Five Commodity ETFs Counting On Contango

Commodity investing has surged in recent years, as investors have discovered the diversification benefits associated with low-correlated hard asset exposure in their portfolios. But with commodity investing also come the dangers of contango, as a number of traders fall prey to this phenomenon every day. By definition, contango is the process whereby near month futures are cheaper than those expiring further into the future, creating an upward sloping curve for future prices over time. The reason behind this is most often attributed to storage costs; storing barrels of oil or bushels of corn isn’t cheap and the costs have to be passed down the line. Some commodities, like natural gas and crude oil, are known for exhibiting steep contango over time, while others may never show signs of this phenomenon [see more at What Is Contango?].

One of the reasons that commodity investing has become so popular is its adoption into the exchange traded world, as there a number of products that now offer exposure that was hard to come by beforehand. Now, investors gain access risky futures contracts without the hassle of a futures account and all of the risks associated with them. But while ETFs mitigate some risks, they also bring on others. The most popular commodity ETFs are first generation products that feature an automated roll. This means that every month, the fund automatically sells the current contract and buys the next nearest maturity. If a commodity is in contango, this roll process automatically erases value for the fund [see also Understanding Contango: Natural Gas Example].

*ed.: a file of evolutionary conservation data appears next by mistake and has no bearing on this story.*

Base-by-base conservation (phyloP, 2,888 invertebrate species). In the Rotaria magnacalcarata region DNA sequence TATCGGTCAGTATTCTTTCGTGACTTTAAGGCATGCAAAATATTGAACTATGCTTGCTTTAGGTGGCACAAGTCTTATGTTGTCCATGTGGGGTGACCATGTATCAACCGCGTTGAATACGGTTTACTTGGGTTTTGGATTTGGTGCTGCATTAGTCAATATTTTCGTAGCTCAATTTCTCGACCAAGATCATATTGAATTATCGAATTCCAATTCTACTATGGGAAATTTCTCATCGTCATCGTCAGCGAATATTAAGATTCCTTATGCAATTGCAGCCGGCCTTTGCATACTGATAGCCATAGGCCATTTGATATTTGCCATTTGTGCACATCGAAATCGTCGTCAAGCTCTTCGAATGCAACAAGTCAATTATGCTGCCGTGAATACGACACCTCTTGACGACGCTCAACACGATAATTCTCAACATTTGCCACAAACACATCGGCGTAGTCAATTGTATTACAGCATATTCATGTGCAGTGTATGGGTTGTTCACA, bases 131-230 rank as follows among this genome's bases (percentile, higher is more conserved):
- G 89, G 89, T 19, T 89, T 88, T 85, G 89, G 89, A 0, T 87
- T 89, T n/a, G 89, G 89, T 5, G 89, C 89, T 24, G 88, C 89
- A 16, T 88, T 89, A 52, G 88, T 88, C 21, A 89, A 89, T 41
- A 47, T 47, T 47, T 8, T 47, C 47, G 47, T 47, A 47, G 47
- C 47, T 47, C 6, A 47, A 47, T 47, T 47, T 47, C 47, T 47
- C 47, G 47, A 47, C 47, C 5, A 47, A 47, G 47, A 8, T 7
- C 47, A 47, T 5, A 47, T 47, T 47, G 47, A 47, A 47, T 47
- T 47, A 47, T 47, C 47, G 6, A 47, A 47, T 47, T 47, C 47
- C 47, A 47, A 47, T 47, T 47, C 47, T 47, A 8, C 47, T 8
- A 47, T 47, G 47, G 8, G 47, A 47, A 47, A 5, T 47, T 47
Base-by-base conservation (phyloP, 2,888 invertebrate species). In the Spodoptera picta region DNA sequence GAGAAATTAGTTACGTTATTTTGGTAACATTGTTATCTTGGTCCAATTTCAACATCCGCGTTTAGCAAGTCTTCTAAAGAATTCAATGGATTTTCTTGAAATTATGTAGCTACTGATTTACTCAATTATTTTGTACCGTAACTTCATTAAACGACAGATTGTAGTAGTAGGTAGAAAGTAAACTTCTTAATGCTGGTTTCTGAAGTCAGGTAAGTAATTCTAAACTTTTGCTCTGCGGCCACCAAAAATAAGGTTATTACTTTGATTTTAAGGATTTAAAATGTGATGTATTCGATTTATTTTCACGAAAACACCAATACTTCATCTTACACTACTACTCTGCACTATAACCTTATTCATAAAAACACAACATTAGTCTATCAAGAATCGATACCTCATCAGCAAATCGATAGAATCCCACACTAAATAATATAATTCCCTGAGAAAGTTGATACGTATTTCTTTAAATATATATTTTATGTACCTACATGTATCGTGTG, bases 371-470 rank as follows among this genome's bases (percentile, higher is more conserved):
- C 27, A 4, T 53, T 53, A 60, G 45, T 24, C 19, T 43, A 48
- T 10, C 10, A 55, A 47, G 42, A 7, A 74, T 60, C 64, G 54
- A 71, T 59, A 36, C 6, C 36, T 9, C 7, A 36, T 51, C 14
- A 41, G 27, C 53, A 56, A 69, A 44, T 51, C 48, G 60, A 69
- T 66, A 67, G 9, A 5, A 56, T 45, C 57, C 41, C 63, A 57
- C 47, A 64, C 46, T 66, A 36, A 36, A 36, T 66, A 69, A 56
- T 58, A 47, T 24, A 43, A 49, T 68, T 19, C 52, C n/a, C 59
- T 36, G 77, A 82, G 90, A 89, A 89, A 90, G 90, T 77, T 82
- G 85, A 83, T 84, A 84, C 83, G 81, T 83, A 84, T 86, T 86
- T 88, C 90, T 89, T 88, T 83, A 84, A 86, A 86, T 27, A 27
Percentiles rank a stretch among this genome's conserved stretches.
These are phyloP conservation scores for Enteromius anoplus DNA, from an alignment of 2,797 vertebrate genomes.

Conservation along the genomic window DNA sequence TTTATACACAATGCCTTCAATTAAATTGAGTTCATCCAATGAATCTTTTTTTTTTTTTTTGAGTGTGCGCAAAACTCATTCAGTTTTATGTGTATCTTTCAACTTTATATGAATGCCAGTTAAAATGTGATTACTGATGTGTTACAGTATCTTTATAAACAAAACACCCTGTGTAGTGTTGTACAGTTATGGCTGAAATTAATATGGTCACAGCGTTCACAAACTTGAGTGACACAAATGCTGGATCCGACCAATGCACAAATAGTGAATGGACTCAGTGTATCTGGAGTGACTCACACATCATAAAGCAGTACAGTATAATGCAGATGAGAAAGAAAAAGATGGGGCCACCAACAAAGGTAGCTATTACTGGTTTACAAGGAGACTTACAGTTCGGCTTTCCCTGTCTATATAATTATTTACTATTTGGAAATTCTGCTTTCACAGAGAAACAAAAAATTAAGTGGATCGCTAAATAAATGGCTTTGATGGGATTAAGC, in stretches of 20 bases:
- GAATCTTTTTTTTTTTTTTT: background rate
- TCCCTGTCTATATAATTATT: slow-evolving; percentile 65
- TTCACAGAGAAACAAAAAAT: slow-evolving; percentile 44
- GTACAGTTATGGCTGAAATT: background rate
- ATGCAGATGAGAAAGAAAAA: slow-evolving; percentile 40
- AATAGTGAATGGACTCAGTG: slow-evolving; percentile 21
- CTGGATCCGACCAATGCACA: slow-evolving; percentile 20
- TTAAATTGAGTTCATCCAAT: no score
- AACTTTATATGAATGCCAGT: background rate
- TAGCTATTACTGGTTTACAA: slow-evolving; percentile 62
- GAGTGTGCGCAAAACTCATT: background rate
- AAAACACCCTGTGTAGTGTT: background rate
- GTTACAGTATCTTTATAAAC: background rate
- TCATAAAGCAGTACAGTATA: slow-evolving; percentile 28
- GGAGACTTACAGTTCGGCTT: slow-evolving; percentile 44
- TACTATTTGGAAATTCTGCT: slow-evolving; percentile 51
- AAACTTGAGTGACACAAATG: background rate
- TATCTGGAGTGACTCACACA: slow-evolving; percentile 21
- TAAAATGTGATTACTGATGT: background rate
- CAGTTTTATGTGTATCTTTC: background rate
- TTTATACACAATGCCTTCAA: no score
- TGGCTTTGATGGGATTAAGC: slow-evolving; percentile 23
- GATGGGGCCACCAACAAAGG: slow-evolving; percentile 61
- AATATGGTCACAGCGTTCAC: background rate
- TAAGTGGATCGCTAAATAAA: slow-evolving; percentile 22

Many investors are quick to overlook this behavior and end up getting burned. The most important thing to remember about these products is that they should be thought of as a futures contract first and an ETF second, no matter what structure they come under. But the news is not all bad; there are a number of products that actually prey on contango and count on it to make profits. Below we outline five funds that count on contango and can help you profit from this investing taboo [see also Is Gold Still A Safe Haven?].

  • UltraShort Silver (ZSL): ZSL is an investor favorite, as it is home to over $200 million assets (a fair amount given that it is primarily a trading tool) with a daily volume topping 620,000. This fund takes a -200% position on silver bullion, allowing precious metals bears to make handsome profits over certain time periods. Its inverse strategy also implies that it will benefit from contango-related loss. The fund is down on the year, but for the trailing three months it has gained 35%.
  • UltraShort DJ-UBS Crude Oil (SCO): Another -2X fund, SCO has been hot in recent days as crude oil has been slipping in markets. The fund trades over 1.3 million times on a daily basis and is able to profit from contango given its inverse strategy.